Add this to the list of San Francisco's distinguishing features: It does not have a single U.S. new car dealership within its 47.6 square miles.
The last one bit the dust 10 days ago, when San Francisco Ford Lincoln Mercury, on Van Ness Avenue's Auto Row, shut its doors without warning or explanation.
"We're referring people to Serramonte and other dealers in the Bay Area," said Roger Bramble, a service department manager, who along with about 50 other employees will be out of a job when the remaining servicing and repair jobs are done.
From what we can gather, the dealership, Ford's only one in San Francisco after S&C Ford in the Castro closed in 2008, had been on the block for some time. Ford had taken control of the dealership three years ago, when the original franchisee handed back the keys.
The owner of Journey Ford Lincoln in Novato, Ali Omoomy, had been looking to take it over, but walked away a couple of months ago, I was told. Other interested buyers subsequently faded away, prompting Ford finally to cut bait.
Referring to the "very tough decision" to close the dealership, Ford Lincoln Mercury President Mel Turner, said, in a statement, "We are proud to have served the San Francisco community and will be focusing over the coming weeks on helping employees through this transition and ensuring our current customer commitments are met."
Omoomy did not return calls for comment.
No domestics please, this is San Francisco!: The closing did not come as a surprise to Mike Hollywood, a sales manager at the former Ellis Brooks Chevrolet at Bush and Van Ness, which got out of the American new car business 2 1/2 years ago.
"People in San Francisco just weren't buying Cadillac Escalades. You can't even park them in the parking structures here," he said.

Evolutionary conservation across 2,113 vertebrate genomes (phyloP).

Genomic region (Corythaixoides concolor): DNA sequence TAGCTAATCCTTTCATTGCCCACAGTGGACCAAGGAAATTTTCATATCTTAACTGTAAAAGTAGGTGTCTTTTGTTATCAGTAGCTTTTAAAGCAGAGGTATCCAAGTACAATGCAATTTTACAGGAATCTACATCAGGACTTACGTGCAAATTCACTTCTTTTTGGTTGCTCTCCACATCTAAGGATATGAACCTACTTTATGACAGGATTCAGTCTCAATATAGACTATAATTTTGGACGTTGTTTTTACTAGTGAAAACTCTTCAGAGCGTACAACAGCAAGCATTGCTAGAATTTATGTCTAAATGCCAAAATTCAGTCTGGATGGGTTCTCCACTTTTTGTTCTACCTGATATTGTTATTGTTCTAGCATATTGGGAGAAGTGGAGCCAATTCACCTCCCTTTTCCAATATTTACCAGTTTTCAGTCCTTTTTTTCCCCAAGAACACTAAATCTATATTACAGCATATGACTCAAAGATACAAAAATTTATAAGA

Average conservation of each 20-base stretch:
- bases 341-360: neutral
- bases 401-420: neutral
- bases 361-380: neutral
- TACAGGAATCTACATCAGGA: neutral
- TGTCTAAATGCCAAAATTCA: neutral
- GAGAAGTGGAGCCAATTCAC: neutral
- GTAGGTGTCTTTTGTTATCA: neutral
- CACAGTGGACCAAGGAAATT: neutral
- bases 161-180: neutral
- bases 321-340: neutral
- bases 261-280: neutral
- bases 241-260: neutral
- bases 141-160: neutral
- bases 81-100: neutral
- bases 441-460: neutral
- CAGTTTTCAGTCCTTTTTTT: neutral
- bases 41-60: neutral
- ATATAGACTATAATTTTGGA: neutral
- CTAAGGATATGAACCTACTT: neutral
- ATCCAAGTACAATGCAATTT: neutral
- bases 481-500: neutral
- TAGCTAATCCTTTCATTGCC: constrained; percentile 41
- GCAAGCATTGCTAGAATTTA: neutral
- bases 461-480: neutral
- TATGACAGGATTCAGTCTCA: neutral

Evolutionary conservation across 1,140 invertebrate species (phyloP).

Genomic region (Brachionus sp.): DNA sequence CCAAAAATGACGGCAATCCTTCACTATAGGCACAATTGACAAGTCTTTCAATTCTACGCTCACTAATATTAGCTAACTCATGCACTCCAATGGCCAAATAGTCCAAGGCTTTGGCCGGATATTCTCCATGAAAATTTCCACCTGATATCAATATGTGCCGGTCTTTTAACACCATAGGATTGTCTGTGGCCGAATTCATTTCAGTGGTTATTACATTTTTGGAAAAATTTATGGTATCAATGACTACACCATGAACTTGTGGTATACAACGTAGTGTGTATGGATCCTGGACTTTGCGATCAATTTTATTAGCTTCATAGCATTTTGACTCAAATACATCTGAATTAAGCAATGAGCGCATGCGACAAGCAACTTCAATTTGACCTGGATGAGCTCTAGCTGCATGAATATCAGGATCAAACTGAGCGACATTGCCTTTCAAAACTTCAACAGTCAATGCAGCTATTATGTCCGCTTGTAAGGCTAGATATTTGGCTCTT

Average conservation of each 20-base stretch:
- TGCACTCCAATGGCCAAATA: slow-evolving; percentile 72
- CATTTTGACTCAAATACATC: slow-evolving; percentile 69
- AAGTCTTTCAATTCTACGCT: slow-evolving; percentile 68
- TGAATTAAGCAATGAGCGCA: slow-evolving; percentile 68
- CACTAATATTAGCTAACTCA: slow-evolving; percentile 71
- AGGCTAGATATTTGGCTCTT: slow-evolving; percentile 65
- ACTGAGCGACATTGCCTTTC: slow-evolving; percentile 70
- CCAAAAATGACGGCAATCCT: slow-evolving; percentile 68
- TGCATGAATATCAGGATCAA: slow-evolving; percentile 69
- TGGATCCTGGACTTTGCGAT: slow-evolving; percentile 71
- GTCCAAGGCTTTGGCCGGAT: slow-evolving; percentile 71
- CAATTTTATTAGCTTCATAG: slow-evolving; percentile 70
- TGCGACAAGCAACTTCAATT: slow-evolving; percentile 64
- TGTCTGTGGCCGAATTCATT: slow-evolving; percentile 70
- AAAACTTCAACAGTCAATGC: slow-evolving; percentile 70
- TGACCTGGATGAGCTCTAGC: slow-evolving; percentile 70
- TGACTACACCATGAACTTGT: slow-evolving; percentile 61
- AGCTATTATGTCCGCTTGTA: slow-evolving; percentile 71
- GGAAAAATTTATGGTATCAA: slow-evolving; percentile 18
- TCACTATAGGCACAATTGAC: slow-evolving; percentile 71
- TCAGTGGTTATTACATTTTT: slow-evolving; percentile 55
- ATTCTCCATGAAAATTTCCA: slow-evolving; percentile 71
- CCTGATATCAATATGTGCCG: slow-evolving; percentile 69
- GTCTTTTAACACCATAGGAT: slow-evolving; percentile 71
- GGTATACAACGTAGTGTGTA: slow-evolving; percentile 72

Neither, it seems, are they buying Ford Fusions in any quantity.
"It's a tough market. Imports have a much bigger share in San Francisco," said Dennis Fitzpatrick, owner of Concord Chevrolet and regional vice president of the California New Car Dealers Association. "When you can sell 100 imports a month as opposed to 25 domestic, and what with the rents and real estate, it's tough to make a U.S. car dealership pencil."
It's a different story a few blocks down on Van Ness Avenue and on South Van Ness Avenue, where Audis, Scions, Hondas, VWs and Mazdas are on display. BMW and Mercedes-Benz are close by. Or hop on a 38-Geary bus, nearby the Scion dealership on Van Ness Avenue, to get to the Toyota showroom on Geary Boulevard.
"San Francisco is not loyal to anything domestic; its allegiance is to anything but domestic," Fitzpatrick said. (Oof!)
-- The seven-story, 195,000-square-foot Ellis Brooks Chevrolet, by the way, is being transformed into a flagship Nissan/Infiniti dealership and "will represent one of the largest automobile retailing locations in the United States," according to Nissan North America.
"We believe the facility will help us grow sales across the region and strengthen our competitive position relative to other automakers such as Honda and Toyota," Paula Angelo, a Nissan spokeswoman, told me in March.